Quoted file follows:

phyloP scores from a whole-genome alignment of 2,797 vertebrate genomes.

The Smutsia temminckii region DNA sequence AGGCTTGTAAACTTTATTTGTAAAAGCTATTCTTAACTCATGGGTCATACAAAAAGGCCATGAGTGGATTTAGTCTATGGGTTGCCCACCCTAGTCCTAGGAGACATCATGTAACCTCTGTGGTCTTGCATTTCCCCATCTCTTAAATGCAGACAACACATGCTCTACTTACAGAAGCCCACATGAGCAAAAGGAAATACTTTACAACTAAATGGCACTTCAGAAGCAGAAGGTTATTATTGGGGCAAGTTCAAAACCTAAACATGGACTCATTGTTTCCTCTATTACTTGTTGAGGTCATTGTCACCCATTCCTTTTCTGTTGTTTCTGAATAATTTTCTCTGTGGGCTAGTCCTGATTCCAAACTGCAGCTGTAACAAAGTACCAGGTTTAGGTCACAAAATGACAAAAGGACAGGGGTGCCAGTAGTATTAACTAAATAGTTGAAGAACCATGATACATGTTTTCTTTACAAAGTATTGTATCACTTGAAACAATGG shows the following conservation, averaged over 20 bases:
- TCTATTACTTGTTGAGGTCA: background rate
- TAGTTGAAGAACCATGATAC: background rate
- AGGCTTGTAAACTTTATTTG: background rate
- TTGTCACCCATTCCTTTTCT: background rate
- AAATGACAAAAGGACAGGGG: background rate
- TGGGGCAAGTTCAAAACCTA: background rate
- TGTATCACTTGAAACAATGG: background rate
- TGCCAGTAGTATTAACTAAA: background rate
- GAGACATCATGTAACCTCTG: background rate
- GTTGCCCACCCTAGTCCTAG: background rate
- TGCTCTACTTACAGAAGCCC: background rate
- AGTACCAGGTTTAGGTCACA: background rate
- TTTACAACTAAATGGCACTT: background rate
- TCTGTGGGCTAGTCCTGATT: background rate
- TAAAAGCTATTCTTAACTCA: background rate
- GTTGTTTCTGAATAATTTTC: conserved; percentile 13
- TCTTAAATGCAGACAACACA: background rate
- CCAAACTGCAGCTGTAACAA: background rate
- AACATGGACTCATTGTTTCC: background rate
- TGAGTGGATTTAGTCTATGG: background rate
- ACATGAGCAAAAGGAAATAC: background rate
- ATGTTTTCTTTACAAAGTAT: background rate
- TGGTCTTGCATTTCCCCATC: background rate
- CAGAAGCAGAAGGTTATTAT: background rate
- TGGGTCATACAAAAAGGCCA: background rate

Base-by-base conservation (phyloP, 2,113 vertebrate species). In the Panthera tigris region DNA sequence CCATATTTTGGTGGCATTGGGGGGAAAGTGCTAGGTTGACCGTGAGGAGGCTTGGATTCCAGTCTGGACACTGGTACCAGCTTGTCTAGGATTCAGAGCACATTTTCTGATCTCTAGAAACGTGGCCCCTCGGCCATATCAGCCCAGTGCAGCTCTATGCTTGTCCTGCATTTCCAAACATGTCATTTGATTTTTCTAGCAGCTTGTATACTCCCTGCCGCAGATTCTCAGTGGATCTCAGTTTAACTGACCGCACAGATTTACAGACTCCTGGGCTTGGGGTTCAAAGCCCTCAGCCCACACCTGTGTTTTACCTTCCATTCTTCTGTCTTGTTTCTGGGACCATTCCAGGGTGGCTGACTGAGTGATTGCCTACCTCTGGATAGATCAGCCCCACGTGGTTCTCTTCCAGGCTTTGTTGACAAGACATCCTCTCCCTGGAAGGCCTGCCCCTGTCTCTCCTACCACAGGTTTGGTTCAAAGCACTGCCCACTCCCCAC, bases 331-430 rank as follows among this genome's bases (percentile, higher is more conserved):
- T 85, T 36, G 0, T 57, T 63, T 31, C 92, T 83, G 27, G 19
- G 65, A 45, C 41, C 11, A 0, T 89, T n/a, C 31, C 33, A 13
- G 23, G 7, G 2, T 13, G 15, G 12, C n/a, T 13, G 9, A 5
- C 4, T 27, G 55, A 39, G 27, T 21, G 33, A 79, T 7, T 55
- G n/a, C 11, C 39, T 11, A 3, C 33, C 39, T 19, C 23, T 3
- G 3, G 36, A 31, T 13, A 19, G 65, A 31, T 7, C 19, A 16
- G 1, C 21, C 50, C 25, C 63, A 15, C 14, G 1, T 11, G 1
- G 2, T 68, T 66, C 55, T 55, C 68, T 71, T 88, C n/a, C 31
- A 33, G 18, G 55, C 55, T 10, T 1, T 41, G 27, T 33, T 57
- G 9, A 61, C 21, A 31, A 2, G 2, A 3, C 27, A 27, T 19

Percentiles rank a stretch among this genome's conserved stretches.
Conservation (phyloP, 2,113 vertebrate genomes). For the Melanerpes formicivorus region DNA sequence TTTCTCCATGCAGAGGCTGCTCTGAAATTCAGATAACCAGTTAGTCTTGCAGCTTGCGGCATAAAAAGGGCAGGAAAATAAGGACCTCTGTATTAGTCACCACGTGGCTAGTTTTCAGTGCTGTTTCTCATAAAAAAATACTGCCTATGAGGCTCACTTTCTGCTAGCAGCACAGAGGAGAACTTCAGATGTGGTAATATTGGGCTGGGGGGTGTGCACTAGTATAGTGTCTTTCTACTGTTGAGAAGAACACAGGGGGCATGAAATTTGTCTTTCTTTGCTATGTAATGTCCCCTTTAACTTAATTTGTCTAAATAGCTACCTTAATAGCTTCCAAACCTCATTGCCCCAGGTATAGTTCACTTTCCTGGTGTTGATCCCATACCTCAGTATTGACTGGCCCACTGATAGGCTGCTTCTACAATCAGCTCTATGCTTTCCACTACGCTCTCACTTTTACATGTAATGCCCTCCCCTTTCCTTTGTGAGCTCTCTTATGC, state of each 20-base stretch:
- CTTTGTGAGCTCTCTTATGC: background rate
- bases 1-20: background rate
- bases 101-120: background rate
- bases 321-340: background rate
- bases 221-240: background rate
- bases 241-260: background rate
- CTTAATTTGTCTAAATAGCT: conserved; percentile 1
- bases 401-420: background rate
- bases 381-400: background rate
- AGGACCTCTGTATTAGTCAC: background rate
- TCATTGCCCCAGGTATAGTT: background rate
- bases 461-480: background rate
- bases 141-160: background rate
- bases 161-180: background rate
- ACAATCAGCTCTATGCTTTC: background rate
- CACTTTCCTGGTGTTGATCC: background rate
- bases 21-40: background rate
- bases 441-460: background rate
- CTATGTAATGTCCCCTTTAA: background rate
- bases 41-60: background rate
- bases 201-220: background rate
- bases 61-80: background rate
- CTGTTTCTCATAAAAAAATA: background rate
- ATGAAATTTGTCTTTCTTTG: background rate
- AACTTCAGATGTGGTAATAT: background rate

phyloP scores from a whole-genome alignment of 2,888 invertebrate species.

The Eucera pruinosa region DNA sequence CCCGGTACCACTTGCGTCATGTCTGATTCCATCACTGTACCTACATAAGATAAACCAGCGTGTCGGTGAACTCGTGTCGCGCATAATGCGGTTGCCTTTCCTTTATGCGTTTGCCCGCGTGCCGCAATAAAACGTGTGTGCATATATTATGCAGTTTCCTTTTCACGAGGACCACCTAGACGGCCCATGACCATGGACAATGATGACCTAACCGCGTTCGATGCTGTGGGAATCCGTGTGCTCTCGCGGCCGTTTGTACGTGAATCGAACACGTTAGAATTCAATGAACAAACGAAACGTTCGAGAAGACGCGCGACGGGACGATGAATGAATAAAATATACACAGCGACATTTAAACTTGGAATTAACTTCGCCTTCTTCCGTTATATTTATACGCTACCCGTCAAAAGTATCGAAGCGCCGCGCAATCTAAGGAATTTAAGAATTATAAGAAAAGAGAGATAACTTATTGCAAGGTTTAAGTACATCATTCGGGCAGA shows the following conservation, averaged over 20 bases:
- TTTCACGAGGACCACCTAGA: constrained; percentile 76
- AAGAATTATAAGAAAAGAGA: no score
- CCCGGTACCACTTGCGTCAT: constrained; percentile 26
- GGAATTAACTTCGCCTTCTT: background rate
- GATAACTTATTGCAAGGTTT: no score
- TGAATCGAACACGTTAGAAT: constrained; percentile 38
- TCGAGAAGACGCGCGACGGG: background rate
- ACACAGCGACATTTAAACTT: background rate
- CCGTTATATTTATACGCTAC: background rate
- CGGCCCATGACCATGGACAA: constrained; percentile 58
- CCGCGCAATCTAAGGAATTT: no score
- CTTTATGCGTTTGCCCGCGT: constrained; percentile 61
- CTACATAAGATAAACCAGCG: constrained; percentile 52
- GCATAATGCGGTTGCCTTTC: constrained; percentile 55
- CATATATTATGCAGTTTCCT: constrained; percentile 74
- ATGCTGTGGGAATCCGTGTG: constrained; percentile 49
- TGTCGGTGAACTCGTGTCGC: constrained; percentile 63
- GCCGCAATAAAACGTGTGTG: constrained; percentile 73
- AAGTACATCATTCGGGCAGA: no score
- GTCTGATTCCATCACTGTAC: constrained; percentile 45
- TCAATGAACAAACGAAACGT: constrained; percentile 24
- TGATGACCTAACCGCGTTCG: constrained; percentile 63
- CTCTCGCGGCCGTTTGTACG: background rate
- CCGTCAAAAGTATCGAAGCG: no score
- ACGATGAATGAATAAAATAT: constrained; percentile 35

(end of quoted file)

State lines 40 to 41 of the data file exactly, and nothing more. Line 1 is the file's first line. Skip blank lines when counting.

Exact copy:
Conservation (phyloP, 2,113 vertebrate genomes). For the Melanerpes formicivorus region DNA sequence TTTCTCCATGCAGAGGCTGCTCTGAAATTCAGATAACCAGTTAGTCTTGCAGCTTGCGGCATAAAAAGGGCAGGAAAATAAGGACCTCTGTATTAGTCACCACGTGGCTAGTTTTCAGTGCTGTTTCTCATAAAAAAATACTGCCTATGAGGCTCACTTTCTGCTAGCAGCACAGAGGAGAACTTCAGATGTGGTAATATTGGGCTGGGGGGTGTGCACTAGTATAGTGTCTTTCTACTGTTGAGAAGAACACAGGGGGCATGAAATTTGTCTTTCTTTGCTATGTAATGTCCCCTTTAACTTAATTTGTCTAAATAGCTACCTTAATAGCTTCCAAACCTCATTGCCCCAGGTATAGTTCACTTTCCTGGTGTTGATCCCATACCTCAGTATTGACTGGCCCACTGATAGGCTGCTTCTACAATCAGCTCTATGCTTTCCACTACGCTCTCACTTTTACATGTAATGCCCTCCCCTTTCCTTTGTGAGCTCTCTTATGC, state of each 20-base stretch:
- CTTTGTGAGCTCTCTTATGC: background rate